In 2014, the world’s richest 1 percent held 48 percent of global wealth. By the end of next year, a new Oxfam analysis projects, the top 1 percent will own more wealth than the entire bottom 99 percent combined.

Insurer giant Aetna has announced plans to hike all employee pay to a $16 per hour minimum. The boost will cost Aetna $25 million in 2016. Total 2013 Aetna CEO pay: $30.7 million.

America’s top 0.01 percent — taxpayers making over $8,460,500 — pulled in 4.48 percent of the nation’s income in 2013, an analysis of new IRS data shows. The top 0.01 percent share in 1978: over five times less, only 0.86 percent.

Target is pulling out of Canada. The retailer’s 17,600 newly jobless Canadian workers will collect $59 million in severance. Gregg Steinhafel, the CEO Target fired last May, walked off with $61 million.

The 100 biggest campaign donors in the 2014 U.S. elections gave $323 million, notes Politico, almost as much as the $356 million pols took in from the 4.75 million under-$200 donors.

Time Warner Cable CEO Rob Marcus stands to collect a $79.9 million “golden parachute” once Comcast completes its merger takeover of his company. Marcus became Time Warner CEO just two months before the merger deal’s announcement.

The Too Much Interview

Our Grand Fortunes, Our Grand Waste

Good things trickle down from the top, cheerleaders for grand fortune like to argue, when wealth concentrates. In real life, suggests economist Robert Frank, growing inequality makes things worse even for its ostensible beneficiaries.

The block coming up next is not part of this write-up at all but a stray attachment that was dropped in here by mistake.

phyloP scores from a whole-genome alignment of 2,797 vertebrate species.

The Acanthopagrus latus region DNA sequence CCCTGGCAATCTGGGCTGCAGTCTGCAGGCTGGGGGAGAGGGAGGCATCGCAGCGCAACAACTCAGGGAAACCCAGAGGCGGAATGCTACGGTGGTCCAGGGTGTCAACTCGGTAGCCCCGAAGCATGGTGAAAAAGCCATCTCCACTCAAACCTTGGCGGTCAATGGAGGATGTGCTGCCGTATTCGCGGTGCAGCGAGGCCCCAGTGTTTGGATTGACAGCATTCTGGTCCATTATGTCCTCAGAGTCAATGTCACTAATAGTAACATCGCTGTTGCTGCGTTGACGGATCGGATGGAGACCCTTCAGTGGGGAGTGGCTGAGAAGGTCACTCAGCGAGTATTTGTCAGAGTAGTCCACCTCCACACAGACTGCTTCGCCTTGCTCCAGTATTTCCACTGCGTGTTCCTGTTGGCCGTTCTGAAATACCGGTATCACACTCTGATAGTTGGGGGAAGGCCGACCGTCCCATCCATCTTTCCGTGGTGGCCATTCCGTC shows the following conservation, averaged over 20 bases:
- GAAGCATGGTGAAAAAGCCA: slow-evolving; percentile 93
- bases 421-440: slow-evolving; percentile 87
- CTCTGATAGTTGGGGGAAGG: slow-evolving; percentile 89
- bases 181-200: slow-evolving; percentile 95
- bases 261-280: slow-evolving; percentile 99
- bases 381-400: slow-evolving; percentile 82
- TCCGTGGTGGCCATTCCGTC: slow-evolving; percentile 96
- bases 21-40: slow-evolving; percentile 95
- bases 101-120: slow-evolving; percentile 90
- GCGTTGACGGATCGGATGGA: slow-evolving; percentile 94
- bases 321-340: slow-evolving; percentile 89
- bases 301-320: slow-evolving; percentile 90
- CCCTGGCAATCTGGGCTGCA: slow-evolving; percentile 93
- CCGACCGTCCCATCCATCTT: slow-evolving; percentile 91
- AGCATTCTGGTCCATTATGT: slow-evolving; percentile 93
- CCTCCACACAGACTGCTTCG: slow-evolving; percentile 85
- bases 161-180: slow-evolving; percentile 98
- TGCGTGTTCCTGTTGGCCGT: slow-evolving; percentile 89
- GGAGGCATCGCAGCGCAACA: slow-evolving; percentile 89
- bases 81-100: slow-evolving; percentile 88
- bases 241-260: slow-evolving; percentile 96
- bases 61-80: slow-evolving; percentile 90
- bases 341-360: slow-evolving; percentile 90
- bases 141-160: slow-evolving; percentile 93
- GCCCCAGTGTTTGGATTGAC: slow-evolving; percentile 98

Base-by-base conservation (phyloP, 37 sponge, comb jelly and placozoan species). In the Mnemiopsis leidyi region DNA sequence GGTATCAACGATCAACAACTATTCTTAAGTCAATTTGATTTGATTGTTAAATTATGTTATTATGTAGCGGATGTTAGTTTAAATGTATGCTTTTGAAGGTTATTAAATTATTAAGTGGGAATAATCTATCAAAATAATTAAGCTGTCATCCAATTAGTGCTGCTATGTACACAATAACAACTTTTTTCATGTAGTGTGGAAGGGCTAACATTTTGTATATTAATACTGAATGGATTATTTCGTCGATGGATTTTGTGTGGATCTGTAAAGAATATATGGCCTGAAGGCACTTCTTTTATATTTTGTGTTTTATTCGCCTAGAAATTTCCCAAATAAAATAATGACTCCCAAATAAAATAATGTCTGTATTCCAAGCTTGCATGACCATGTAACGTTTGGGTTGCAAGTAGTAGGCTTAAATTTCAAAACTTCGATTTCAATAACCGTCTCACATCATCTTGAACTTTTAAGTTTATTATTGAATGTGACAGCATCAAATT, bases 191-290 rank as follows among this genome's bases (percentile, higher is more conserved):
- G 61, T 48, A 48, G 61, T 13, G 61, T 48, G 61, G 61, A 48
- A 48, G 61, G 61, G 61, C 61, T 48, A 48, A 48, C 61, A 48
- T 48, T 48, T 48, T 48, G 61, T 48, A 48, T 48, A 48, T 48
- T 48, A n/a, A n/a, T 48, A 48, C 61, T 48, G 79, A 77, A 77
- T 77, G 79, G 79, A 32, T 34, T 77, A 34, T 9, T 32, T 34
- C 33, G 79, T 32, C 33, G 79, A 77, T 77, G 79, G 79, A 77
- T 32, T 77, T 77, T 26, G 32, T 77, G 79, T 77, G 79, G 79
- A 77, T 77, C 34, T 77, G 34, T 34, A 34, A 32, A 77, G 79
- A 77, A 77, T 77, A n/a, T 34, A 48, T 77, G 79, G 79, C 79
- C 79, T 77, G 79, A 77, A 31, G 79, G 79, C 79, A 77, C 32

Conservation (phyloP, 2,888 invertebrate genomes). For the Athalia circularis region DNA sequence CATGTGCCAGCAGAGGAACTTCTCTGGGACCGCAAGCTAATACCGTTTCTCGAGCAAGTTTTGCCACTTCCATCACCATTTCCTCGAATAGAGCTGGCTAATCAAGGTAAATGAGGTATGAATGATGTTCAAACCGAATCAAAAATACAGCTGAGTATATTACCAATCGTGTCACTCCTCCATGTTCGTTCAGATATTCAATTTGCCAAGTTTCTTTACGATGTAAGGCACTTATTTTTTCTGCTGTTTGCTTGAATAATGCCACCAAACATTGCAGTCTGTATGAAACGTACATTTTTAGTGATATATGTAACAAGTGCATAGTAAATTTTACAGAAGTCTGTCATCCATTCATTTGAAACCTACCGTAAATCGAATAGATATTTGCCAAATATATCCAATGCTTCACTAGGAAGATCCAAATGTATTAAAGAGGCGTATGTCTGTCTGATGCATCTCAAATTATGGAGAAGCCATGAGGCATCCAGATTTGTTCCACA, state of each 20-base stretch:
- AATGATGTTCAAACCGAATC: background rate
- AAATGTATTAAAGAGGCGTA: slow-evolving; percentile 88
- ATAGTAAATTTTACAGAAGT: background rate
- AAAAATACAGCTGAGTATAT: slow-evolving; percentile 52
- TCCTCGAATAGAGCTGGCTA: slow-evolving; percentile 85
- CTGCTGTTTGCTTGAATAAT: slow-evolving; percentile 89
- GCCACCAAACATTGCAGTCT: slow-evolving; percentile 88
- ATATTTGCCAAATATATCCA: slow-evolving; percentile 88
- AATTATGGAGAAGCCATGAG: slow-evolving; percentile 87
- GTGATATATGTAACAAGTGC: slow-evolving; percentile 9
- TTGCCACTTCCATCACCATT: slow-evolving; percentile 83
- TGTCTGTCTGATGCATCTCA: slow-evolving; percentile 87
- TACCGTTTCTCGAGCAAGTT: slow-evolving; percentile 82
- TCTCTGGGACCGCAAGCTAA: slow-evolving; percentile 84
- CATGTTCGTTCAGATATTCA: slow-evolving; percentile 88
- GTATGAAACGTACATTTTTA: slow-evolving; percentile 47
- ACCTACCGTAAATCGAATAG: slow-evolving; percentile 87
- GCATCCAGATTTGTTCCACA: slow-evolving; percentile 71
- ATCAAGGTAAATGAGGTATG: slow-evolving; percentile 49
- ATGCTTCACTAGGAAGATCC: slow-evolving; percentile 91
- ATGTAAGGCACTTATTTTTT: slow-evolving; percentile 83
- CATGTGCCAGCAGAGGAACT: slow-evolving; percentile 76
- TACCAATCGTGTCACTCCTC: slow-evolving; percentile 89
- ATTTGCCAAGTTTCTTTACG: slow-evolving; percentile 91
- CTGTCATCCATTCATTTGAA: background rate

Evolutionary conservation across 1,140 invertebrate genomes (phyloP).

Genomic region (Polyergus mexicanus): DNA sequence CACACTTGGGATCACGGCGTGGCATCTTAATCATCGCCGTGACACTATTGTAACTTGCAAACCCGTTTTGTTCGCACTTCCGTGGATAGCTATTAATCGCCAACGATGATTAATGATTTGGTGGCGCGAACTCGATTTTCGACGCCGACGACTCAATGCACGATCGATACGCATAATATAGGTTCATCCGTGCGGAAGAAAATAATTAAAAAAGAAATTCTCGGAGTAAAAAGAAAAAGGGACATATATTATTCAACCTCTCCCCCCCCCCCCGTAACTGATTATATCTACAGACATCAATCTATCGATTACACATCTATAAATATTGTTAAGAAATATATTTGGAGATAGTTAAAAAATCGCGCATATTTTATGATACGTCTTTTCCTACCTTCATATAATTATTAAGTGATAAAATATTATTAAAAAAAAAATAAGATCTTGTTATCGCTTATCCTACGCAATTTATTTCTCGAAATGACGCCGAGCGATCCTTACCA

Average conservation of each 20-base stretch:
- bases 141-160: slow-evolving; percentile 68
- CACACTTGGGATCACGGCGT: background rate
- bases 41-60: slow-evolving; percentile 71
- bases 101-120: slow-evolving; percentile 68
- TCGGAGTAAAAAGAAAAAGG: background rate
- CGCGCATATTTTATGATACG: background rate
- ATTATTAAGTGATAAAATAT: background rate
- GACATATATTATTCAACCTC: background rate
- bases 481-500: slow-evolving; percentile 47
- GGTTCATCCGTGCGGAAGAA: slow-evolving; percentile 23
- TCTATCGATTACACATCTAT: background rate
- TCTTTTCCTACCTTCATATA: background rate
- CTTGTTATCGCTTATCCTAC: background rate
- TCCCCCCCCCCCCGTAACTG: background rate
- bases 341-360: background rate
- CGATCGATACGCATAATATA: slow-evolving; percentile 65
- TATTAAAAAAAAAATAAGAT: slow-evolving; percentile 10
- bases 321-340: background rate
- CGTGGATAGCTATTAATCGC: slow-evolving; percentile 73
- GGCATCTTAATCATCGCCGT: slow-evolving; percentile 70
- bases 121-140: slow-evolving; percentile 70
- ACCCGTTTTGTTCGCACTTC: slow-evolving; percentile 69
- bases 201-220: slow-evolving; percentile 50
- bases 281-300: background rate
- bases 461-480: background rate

Robert FrankCornell University economist Robert Frank can do grand theory. He has authored textbooks on both micro and macro economics, including two with fellow economist Ben Bernanke, who would later go on to chair the Federal Reserve Board.

But Robert Frank can also zero in on the most mundane aspects of our daily lives. Why, for instance, do we spend so much time stuck in traffic commuting — and hit so many potholes? Big picture, little picture. Frank has explored both. What drives his exploring? A deep concern, as scholar and citizen, about our widening inequality.

What’s concentrating wealth in America today? What impact is this concentrating having on us? In vividly titled books like The Winner-Take-All Society and Luxury Fever, through engaging columns and op-eds in the popular press, Frank has been working for decades to shove these questions onto the public agenda.

From his office high above Cayuga’s waters in upstate New York, Frank spoke recently with Too Much editor Sam Pizzigati about the promise of a less unequal world — and the prospects for it.